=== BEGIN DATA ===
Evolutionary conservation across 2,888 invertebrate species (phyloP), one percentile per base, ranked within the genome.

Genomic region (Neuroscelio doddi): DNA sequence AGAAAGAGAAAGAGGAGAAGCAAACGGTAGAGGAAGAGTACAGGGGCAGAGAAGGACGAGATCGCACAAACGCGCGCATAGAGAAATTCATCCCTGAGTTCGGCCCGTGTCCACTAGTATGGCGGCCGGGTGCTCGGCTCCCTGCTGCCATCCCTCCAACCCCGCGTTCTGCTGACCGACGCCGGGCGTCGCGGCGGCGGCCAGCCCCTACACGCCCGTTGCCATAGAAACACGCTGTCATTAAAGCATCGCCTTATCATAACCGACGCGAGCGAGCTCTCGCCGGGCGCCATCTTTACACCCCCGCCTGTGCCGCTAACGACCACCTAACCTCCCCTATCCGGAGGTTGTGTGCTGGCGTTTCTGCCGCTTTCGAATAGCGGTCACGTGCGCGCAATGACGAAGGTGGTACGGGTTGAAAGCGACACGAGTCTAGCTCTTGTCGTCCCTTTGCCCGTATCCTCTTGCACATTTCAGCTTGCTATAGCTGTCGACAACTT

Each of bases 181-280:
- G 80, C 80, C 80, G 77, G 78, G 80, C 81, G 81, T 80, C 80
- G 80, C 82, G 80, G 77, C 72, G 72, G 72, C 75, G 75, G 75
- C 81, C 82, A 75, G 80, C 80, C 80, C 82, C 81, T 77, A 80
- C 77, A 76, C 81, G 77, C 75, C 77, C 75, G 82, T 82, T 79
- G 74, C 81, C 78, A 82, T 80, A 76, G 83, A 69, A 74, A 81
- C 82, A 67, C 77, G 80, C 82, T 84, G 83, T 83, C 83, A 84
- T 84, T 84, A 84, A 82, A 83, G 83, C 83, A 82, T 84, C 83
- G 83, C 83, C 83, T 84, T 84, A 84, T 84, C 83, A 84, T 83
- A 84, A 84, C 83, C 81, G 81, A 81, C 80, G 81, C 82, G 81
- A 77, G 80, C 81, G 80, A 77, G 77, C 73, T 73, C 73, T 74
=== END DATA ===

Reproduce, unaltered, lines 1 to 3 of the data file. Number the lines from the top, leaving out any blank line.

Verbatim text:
Evolutionary conservation across 2,888 invertebrate species (phyloP), one percentile per base, ranked within the genome.

Genomic region (Neuroscelio doddi): DNA sequence AGAAAGAGAAAGAGGAGAAGCAAACGGTAGAGGAAGAGTACAGGGGCAGAGAAGGACGAGATCGCACAAACGCGCGCATAGAGAAATTCATCCCTGAGTTCGGCCCGTGTCCACTAGTATGGCGGCCGGGTGCTCGGCTCCCTGCTGCCATCCCTCCAACCCCGCGTTCTGCTGACCGACGCCGGGCGTCGCGGCGGCGGCCAGCCCCTACACGCCCGTTGCCATAGAAACACGCTGTCATTAAAGCATCGCCTTATCATAACCGACGCGAGCGAGCTCTCGCCGGGCGCCATCTTTACACCCCCGCCTGTGCCGCTAACGACCACCTAACCTCCCCTATCCGGAGGTTGTGTGCTGGCGTTTCTGCCGCTTTCGAATAGCGGTCACGTGCGCGCAATGACGAAGGTGGTACGGGTTGAAAGCGACACGAGTCTAGCTCTTGTCGTCCCTTTGCCCGTATCCTCTTGCACATTTCAGCTTGCTATAGCTGTCGACAACTT

Each of bases 181-280: